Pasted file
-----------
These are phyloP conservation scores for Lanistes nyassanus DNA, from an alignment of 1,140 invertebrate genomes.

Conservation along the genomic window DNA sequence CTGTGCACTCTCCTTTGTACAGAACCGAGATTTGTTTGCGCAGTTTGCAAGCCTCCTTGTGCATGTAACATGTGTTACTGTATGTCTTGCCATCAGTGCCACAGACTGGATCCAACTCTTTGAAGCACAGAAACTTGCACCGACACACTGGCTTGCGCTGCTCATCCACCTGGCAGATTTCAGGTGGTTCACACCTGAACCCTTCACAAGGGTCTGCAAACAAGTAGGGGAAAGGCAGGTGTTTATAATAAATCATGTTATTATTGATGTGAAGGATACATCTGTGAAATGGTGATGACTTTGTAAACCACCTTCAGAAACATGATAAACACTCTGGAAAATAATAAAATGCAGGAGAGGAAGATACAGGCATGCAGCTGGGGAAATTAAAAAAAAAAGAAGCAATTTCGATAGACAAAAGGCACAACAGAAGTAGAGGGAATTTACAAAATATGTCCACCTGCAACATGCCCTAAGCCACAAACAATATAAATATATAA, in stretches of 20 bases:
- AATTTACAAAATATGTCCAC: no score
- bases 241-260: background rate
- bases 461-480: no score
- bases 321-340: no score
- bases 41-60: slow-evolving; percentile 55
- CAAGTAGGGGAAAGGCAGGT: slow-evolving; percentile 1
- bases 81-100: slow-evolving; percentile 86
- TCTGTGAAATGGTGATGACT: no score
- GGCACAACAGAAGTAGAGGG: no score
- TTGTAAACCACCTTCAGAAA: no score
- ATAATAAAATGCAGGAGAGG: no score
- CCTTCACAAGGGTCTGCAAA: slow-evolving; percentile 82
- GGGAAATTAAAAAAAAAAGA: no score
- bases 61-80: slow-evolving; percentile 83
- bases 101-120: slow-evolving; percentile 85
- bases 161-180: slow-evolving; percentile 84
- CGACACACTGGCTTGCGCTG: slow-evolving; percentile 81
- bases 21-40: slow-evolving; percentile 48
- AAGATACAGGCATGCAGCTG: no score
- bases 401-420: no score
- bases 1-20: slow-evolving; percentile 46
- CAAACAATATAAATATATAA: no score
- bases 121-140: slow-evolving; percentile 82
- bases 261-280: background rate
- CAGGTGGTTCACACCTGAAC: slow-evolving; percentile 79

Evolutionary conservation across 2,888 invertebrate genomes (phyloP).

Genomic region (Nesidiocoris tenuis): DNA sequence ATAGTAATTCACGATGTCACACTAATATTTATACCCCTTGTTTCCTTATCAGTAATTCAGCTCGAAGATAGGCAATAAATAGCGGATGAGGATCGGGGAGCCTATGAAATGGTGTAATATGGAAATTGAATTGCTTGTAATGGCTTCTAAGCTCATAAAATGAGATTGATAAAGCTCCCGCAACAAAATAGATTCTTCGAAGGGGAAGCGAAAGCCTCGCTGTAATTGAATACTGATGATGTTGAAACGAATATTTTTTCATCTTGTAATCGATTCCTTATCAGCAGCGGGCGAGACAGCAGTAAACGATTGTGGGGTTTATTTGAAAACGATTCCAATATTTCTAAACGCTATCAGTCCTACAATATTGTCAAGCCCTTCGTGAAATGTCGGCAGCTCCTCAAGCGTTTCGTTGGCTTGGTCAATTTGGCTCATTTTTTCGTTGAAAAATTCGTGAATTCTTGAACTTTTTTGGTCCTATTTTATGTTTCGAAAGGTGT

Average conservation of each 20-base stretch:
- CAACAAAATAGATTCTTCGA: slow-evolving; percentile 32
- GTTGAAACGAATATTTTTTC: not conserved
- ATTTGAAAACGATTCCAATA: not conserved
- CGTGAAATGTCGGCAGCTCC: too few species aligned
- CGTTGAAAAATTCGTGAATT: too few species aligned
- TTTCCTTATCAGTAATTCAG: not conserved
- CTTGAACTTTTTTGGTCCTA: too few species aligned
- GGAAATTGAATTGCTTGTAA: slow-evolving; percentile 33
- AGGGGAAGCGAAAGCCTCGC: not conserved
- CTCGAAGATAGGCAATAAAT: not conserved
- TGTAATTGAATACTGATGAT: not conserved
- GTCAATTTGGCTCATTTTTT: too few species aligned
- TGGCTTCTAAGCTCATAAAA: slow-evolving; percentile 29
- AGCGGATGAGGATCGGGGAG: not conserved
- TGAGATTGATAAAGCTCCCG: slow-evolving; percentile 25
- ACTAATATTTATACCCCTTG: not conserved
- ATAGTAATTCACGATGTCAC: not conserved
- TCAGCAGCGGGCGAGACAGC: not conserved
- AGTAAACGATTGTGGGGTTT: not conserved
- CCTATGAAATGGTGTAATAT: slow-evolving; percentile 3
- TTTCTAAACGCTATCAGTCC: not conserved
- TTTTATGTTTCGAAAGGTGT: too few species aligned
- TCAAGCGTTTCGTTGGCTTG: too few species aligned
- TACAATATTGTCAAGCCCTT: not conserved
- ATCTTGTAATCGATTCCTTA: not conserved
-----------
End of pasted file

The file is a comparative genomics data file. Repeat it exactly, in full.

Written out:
These are phyloP conservation scores for Lanistes nyassanus DNA, from an alignment of 1,140 invertebrate genomes.

Conservation along the genomic window DNA sequence CTGTGCACTCTCCTTTGTACAGAACCGAGATTTGTTTGCGCAGTTTGCAAGCCTCCTTGTGCATGTAACATGTGTTACTGTATGTCTTGCCATCAGTGCCACAGACTGGATCCAACTCTTTGAAGCACAGAAACTTGCACCGACACACTGGCTTGCGCTGCTCATCCACCTGGCAGATTTCAGGTGGTTCACACCTGAACCCTTCACAAGGGTCTGCAAACAAGTAGGGGAAAGGCAGGTGTTTATAATAAATCATGTTATTATTGATGTGAAGGATACATCTGTGAAATGGTGATGACTTTGTAAACCACCTTCAGAAACATGATAAACACTCTGGAAAATAATAAAATGCAGGAGAGGAAGATACAGGCATGCAGCTGGGGAAATTAAAAAAAAAAGAAGCAATTTCGATAGACAAAAGGCACAACAGAAGTAGAGGGAATTTACAAAATATGTCCACCTGCAACATGCCCTAAGCCACAAACAATATAAATATATAA, in stretches of 20 bases:
- AATTTACAAAATATGTCCAC: no score
- bases 241-260: background rate
- bases 461-480: no score
- bases 321-340: no score
- bases 41-60: slow-evolving; percentile 55
- CAAGTAGGGGAAAGGCAGGT: slow-evolving; percentile 1
- bases 81-100: slow-evolving; percentile 86
- TCTGTGAAATGGTGATGACT: no score
- GGCACAACAGAAGTAGAGGG: no score
- TTGTAAACCACCTTCAGAAA: no score
- ATAATAAAATGCAGGAGAGG: no score
- CCTTCACAAGGGTCTGCAAA: slow-evolving; percentile 82
- GGGAAATTAAAAAAAAAAGA: no score
- bases 61-80: slow-evolving; percentile 83
- bases 101-120: slow-evolving; percentile 85
- bases 161-180: slow-evolving; percentile 84
- CGACACACTGGCTTGCGCTG: slow-evolving; percentile 81
- bases 21-40: slow-evolving; percentile 48
- AAGATACAGGCATGCAGCTG: no score
- bases 401-420: no score
- bases 1-20: slow-evolving; percentile 46
- CAAACAATATAAATATATAA: no score
- bases 121-140: slow-evolving; percentile 82
- bases 261-280: background rate
- CAGGTGGTTCACACCTGAAC: slow-evolving; percentile 79

Evolutionary conservation across 2,888 invertebrate genomes (phyloP).

Genomic region (Nesidiocoris tenuis): DNA sequence ATAGTAATTCACGATGTCACACTAATATTTATACCCCTTGTTTCCTTATCAGTAATTCAGCTCGAAGATAGGCAATAAATAGCGGATGAGGATCGGGGAGCCTATGAAATGGTGTAATATGGAAATTGAATTGCTTGTAATGGCTTCTAAGCTCATAAAATGAGATTGATAAAGCTCCCGCAACAAAATAGATTCTTCGAAGGGGAAGCGAAAGCCTCGCTGTAATTGAATACTGATGATGTTGAAACGAATATTTTTTCATCTTGTAATCGATTCCTTATCAGCAGCGGGCGAGACAGCAGTAAACGATTGTGGGGTTTATTTGAAAACGATTCCAATATTTCTAAACGCTATCAGTCCTACAATATTGTCAAGCCCTTCGTGAAATGTCGGCAGCTCCTCAAGCGTTTCGTTGGCTTGGTCAATTTGGCTCATTTTTTCGTTGAAAAATTCGTGAATTCTTGAACTTTTTTGGTCCTATTTTATGTTTCGAAAGGTGT

Average conservation of each 20-base stretch:
- CAACAAAATAGATTCTTCGA: slow-evolving; percentile 32
- GTTGAAACGAATATTTTTTC: not conserved
- ATTTGAAAACGATTCCAATA: not conserved
- CGTGAAATGTCGGCAGCTCC: too few species aligned
- CGTTGAAAAATTCGTGAATT: too few species aligned
- TTTCCTTATCAGTAATTCAG: not conserved
- CTTGAACTTTTTTGGTCCTA: too few species aligned
- GGAAATTGAATTGCTTGTAA: slow-evolving; percentile 33
- AGGGGAAGCGAAAGCCTCGC: not conserved
- CTCGAAGATAGGCAATAAAT: not conserved
- TGTAATTGAATACTGATGAT: not conserved
- GTCAATTTGGCTCATTTTTT: too few species aligned
- TGGCTTCTAAGCTCATAAAA: slow-evolving; percentile 29
- AGCGGATGAGGATCGGGGAG: not conserved
- TGAGATTGATAAAGCTCCCG: slow-evolving; percentile 25
- ACTAATATTTATACCCCTTG: not conserved
- ATAGTAATTCACGATGTCAC: not conserved
- TCAGCAGCGGGCGAGACAGC: not conserved
- AGTAAACGATTGTGGGGTTT: not conserved
- CCTATGAAATGGTGTAATAT: slow-evolving; percentile 3
- TTTCTAAACGCTATCAGTCC: not conserved
- TTTTATGTTTCGAAAGGTGT: too few species aligned
- TCAAGCGTTTCGTTGGCTTG: too few species aligned
- TACAATATTGTCAAGCCCTT: not conserved
- ATCTTGTAATCGATTCCTTA: not conserved